First #DS106 assignment in a long while thanks to Alan.
I often see people and think that I’d like to take their portrait. It sounds creepy in my head as I write that but I promise it’s a fairly widespread idea. I just happen to think certain people look interesting but I don’t ever do anything about it. I worry my social skills are not up to it. I’m not a good first impression kind of guy in a lot of ways. There are many reasons. My neutral face frightens people. I tend to be reserved. As a kid who moved a lot, I had two choices become outgoing and gregarious or do the opposite. I chose the latter. But you see a photo at the top of this post. A photo I took of a stranger. That may not seem like a big deal to many of you but it took some serious psyching up for me to do that. It’s not the best picture but it does represent something I’m glad I did. That’s the interesting thing here. The #ds106 course gave me the structure to make some assignments and one I put up there was the stranger portrait photography assignment (visualassignment29). I had been thinking about it for a while. Once I wrote it down, it kept coming back to me. I couldn’t make an assignment for […]
Just yesterday Jim retweeted Psychmedia‘s find. Essentially, this post shows the first 1000 frames of North by Northwest by average color. Games you could play with these kind of data imagesIt’s worth noting that you could do all of this in an English classroom and get at some really serious analysis. You could even reverse things and have students create the color graph for a novel. What would those colors be in the movie? Explain your choices. Give someone the image. They tell the story based on the colors. The key here would be to map the writing to the image bands in a way that keeps it contextual. It also be nice to be able to stack columns of different interpretations out horizontally to see the different interpretations of the same bands. Take three movies and break them down this way. How do the colors compare? Why do you think that’s the case? You could break down three movies from the same director and look for matches or just do it randomly. Just doing this kind of analyzation and mapping to the actual stills would be a pretty intense assignment if you talked about whether the average color was representative of the scene/plot. Do dark colors always match It would also be wild to produce your own movie with […]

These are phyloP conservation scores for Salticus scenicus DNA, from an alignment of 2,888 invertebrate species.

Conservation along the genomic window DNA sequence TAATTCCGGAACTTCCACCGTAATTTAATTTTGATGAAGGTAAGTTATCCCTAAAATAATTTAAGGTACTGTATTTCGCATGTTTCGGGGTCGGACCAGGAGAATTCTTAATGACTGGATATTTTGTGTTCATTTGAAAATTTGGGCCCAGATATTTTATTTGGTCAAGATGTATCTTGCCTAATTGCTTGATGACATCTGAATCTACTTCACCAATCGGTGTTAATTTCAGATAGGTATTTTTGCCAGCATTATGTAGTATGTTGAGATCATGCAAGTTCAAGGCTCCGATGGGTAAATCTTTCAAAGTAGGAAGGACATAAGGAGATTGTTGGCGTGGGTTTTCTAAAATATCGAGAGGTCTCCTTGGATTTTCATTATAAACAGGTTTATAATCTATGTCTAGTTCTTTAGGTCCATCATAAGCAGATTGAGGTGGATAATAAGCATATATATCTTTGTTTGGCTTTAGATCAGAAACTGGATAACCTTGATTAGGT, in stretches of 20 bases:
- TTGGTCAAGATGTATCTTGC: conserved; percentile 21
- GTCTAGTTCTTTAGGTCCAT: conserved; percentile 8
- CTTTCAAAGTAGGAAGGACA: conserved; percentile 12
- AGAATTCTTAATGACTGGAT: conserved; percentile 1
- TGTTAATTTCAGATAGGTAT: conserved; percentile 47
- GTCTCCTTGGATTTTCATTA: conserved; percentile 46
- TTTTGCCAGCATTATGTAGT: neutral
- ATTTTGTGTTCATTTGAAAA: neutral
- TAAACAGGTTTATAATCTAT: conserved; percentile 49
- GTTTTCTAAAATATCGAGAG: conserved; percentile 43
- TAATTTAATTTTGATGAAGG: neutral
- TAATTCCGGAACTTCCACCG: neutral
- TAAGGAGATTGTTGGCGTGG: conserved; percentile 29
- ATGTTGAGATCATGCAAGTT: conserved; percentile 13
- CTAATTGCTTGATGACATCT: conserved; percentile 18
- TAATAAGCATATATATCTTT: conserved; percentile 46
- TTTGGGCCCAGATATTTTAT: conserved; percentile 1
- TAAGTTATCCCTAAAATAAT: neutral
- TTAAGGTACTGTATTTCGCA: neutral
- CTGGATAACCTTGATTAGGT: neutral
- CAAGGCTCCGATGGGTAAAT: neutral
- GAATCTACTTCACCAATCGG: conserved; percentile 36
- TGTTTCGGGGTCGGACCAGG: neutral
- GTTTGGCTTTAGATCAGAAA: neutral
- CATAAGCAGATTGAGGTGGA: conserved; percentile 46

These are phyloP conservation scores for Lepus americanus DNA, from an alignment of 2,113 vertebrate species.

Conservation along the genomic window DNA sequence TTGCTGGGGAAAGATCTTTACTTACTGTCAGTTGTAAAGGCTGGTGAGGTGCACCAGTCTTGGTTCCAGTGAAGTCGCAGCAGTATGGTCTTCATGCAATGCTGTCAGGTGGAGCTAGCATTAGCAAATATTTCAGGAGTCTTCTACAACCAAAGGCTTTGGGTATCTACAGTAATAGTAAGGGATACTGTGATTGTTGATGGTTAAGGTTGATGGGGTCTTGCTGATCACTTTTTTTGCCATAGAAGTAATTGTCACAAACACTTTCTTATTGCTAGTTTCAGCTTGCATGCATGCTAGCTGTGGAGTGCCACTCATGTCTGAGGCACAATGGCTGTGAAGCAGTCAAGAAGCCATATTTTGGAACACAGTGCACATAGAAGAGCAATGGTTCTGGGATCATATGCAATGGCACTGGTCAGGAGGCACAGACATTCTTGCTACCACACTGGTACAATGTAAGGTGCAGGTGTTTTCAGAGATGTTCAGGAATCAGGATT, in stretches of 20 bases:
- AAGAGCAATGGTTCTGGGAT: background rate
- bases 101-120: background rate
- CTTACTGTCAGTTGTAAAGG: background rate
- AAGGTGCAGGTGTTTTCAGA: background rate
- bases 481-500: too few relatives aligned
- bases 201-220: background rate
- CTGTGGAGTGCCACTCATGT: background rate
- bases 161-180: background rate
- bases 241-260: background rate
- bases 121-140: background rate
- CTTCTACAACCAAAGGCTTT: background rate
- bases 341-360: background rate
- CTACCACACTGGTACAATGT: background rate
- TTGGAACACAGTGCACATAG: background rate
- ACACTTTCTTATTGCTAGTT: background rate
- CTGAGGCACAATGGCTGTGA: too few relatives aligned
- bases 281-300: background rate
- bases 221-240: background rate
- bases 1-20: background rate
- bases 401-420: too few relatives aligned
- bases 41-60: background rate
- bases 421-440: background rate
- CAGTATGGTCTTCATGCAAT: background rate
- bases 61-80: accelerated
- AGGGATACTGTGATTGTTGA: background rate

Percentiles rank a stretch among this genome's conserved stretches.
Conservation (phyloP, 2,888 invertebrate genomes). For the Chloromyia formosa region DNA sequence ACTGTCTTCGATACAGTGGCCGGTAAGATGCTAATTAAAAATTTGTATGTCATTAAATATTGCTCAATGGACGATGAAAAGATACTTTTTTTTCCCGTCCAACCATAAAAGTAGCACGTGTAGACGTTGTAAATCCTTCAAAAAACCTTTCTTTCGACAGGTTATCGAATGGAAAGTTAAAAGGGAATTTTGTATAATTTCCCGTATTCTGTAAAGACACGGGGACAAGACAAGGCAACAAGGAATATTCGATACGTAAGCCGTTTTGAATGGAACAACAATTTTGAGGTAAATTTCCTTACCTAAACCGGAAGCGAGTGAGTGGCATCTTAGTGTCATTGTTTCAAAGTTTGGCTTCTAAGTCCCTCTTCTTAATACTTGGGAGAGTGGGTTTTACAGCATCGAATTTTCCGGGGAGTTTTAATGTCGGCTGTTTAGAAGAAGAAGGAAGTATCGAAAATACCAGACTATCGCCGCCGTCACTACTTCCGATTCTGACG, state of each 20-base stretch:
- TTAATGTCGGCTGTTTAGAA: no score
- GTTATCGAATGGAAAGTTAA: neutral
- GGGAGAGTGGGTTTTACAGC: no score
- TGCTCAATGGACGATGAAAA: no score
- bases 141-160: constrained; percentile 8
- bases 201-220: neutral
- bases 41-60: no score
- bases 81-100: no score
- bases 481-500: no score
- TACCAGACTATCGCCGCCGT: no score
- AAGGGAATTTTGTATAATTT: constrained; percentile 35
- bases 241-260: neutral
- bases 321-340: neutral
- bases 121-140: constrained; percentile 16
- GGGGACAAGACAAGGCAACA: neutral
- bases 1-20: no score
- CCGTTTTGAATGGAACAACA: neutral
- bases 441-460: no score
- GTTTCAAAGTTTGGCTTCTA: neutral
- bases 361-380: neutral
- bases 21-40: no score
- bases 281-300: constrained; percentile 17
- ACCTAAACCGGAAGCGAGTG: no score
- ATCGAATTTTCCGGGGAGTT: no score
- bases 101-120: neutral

My try at a minimalist movie poster. AllFrank got 007 stuck in my head and Alan forced my hand. sorts of people have already done it. Although most don’t seem to be tagging with visualassignments57DS106 Complaint: Make these tags shorter and non-plural. Now pretend I called into the radio show to say that. it so that it aggregates under the assignment on the ds106 site. That’s going to make it harder for Jim to count every assignment by hand when he does the big data infographic design fest at the end of the course. Process I had a number of ideas. Most of them centered around putting the tux bow tie around things like the Walther PPK. I did that and didn’t like it. Things looked too cheesy. To get the tux look, I started with a still from a Bond film and then ended up using the Polygonal Lasso Tool to trace the outlines. In the end I made the lines more angular and iconic. I added in some of the defining lines (to help define the bow tie and to illustrate the shirt split).